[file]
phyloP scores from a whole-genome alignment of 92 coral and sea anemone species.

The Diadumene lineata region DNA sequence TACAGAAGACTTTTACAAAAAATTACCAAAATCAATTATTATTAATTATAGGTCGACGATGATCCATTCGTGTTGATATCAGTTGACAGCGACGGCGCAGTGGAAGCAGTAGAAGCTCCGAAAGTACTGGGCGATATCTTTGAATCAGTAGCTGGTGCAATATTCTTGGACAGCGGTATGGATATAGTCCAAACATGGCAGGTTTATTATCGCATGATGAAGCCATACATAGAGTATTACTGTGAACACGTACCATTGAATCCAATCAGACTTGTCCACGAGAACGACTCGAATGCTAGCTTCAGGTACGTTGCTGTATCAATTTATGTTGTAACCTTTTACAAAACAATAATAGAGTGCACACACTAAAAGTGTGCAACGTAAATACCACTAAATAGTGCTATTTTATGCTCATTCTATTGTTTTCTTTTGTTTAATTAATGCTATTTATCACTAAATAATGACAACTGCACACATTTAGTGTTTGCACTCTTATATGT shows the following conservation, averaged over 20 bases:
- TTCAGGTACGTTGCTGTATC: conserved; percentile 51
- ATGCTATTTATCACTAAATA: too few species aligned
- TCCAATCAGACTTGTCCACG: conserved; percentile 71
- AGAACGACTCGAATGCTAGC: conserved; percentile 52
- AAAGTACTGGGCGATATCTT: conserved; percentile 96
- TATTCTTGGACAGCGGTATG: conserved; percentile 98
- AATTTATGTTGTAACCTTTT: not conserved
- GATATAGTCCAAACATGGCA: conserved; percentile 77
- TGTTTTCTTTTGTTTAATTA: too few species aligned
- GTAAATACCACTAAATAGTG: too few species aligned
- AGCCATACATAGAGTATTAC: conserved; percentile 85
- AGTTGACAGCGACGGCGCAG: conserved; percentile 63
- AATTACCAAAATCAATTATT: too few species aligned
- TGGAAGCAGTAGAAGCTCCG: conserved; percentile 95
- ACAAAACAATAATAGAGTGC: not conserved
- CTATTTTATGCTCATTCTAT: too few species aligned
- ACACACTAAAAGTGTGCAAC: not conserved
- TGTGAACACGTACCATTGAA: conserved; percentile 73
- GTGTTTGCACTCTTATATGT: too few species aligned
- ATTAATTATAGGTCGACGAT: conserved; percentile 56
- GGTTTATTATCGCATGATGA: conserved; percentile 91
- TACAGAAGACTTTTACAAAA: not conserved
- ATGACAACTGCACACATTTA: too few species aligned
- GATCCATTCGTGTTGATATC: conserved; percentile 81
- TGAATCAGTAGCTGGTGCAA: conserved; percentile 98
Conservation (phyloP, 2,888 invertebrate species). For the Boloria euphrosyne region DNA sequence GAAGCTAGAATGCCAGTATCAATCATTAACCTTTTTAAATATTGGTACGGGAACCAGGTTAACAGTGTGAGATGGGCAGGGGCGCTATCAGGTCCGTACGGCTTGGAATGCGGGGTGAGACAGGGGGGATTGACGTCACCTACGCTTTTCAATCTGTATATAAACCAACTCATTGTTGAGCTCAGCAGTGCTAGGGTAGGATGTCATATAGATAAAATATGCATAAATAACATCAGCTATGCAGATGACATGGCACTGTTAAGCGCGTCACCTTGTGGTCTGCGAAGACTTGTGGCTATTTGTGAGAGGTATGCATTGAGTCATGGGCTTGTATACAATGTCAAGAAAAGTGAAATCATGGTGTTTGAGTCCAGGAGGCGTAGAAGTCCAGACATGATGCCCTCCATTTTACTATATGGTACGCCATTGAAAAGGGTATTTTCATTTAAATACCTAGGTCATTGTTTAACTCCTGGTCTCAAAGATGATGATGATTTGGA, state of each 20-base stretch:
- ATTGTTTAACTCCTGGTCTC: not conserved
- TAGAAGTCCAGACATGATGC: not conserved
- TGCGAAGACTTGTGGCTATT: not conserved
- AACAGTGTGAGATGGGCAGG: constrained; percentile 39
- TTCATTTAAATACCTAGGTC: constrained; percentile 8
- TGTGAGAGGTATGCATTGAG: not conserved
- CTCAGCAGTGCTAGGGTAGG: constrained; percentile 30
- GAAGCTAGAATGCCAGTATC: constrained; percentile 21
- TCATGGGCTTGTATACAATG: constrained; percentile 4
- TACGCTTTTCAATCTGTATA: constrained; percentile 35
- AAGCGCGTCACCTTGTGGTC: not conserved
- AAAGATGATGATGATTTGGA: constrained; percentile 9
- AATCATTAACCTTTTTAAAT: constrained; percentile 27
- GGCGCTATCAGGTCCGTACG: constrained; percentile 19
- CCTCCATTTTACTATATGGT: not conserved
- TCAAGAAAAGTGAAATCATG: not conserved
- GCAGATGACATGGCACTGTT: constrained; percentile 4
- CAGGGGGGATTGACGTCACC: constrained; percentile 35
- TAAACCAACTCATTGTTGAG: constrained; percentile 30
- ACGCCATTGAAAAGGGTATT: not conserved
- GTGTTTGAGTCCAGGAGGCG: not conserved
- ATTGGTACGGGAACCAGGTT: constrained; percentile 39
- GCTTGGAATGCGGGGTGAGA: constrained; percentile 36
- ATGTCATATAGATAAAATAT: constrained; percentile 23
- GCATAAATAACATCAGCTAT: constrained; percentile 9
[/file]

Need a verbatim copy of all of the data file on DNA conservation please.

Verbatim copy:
phyloP scores from a whole-genome alignment of 92 coral and sea anemone species.

The Diadumene lineata region DNA sequence TACAGAAGACTTTTACAAAAAATTACCAAAATCAATTATTATTAATTATAGGTCGACGATGATCCATTCGTGTTGATATCAGTTGACAGCGACGGCGCAGTGGAAGCAGTAGAAGCTCCGAAAGTACTGGGCGATATCTTTGAATCAGTAGCTGGTGCAATATTCTTGGACAGCGGTATGGATATAGTCCAAACATGGCAGGTTTATTATCGCATGATGAAGCCATACATAGAGTATTACTGTGAACACGTACCATTGAATCCAATCAGACTTGTCCACGAGAACGACTCGAATGCTAGCTTCAGGTACGTTGCTGTATCAATTTATGTTGTAACCTTTTACAAAACAATAATAGAGTGCACACACTAAAAGTGTGCAACGTAAATACCACTAAATAGTGCTATTTTATGCTCATTCTATTGTTTTCTTTTGTTTAATTAATGCTATTTATCACTAAATAATGACAACTGCACACATTTAGTGTTTGCACTCTTATATGT shows the following conservation, averaged over 20 bases:
- TTCAGGTACGTTGCTGTATC: conserved; percentile 51
- ATGCTATTTATCACTAAATA: too few species aligned
- TCCAATCAGACTTGTCCACG: conserved; percentile 71
- AGAACGACTCGAATGCTAGC: conserved; percentile 52
- AAAGTACTGGGCGATATCTT: conserved; percentile 96
- TATTCTTGGACAGCGGTATG: conserved; percentile 98
- AATTTATGTTGTAACCTTTT: not conserved
- GATATAGTCCAAACATGGCA: conserved; percentile 77
- TGTTTTCTTTTGTTTAATTA: too few species aligned
- GTAAATACCACTAAATAGTG: too few species aligned
- AGCCATACATAGAGTATTAC: conserved; percentile 85
- AGTTGACAGCGACGGCGCAG: conserved; percentile 63
- AATTACCAAAATCAATTATT: too few species aligned
- TGGAAGCAGTAGAAGCTCCG: conserved; percentile 95
- ACAAAACAATAATAGAGTGC: not conserved
- CTATTTTATGCTCATTCTAT: too few species aligned
- ACACACTAAAAGTGTGCAAC: not conserved
- TGTGAACACGTACCATTGAA: conserved; percentile 73
- GTGTTTGCACTCTTATATGT: too few species aligned
- ATTAATTATAGGTCGACGAT: conserved; percentile 56
- GGTTTATTATCGCATGATGA: conserved; percentile 91
- TACAGAAGACTTTTACAAAA: not conserved
- ATGACAACTGCACACATTTA: too few species aligned
- GATCCATTCGTGTTGATATC: conserved; percentile 81
- TGAATCAGTAGCTGGTGCAA: conserved; percentile 98
Conservation (phyloP, 2,888 invertebrate species). For the Boloria euphrosyne region DNA sequence GAAGCTAGAATGCCAGTATCAATCATTAACCTTTTTAAATATTGGTACGGGAACCAGGTTAACAGTGTGAGATGGGCAGGGGCGCTATCAGGTCCGTACGGCTTGGAATGCGGGGTGAGACAGGGGGGATTGACGTCACCTACGCTTTTCAATCTGTATATAAACCAACTCATTGTTGAGCTCAGCAGTGCTAGGGTAGGATGTCATATAGATAAAATATGCATAAATAACATCAGCTATGCAGATGACATGGCACTGTTAAGCGCGTCACCTTGTGGTCTGCGAAGACTTGTGGCTATTTGTGAGAGGTATGCATTGAGTCATGGGCTTGTATACAATGTCAAGAAAAGTGAAATCATGGTGTTTGAGTCCAGGAGGCGTAGAAGTCCAGACATGATGCCCTCCATTTTACTATATGGTACGCCATTGAAAAGGGTATTTTCATTTAAATACCTAGGTCATTGTTTAACTCCTGGTCTCAAAGATGATGATGATTTGGA, state of each 20-base stretch:
- ATTGTTTAACTCCTGGTCTC: not conserved
- TAGAAGTCCAGACATGATGC: not conserved
- TGCGAAGACTTGTGGCTATT: not conserved
- AACAGTGTGAGATGGGCAGG: constrained; percentile 39
- TTCATTTAAATACCTAGGTC: constrained; percentile 8
- TGTGAGAGGTATGCATTGAG: not conserved
- CTCAGCAGTGCTAGGGTAGG: constrained; percentile 30
- GAAGCTAGAATGCCAGTATC: constrained; percentile 21
- TCATGGGCTTGTATACAATG: constrained; percentile 4
- TACGCTTTTCAATCTGTATA: constrained; percentile 35
- AAGCGCGTCACCTTGTGGTC: not conserved
- AAAGATGATGATGATTTGGA: constrained; percentile 9
- AATCATTAACCTTTTTAAAT: constrained; percentile 27
- GGCGCTATCAGGTCCGTACG: constrained; percentile 19
- CCTCCATTTTACTATATGGT: not conserved
- TCAAGAAAAGTGAAATCATG: not conserved
- GCAGATGACATGGCACTGTT: constrained; percentile 4
- CAGGGGGGATTGACGTCACC: constrained; percentile 35
- TAAACCAACTCATTGTTGAG: constrained; percentile 30
- ACGCCATTGAAAAGGGTATT: not conserved
- GTGTTTGAGTCCAGGAGGCG: not conserved
- ATTGGTACGGGAACCAGGTT: constrained; percentile 39
- GCTTGGAATGCGGGGTGAGA: constrained; percentile 36
- ATGTCATATAGATAAAATAT: constrained; percentile 23
- GCATAAATAACATCAGCTAT: constrained; percentile 9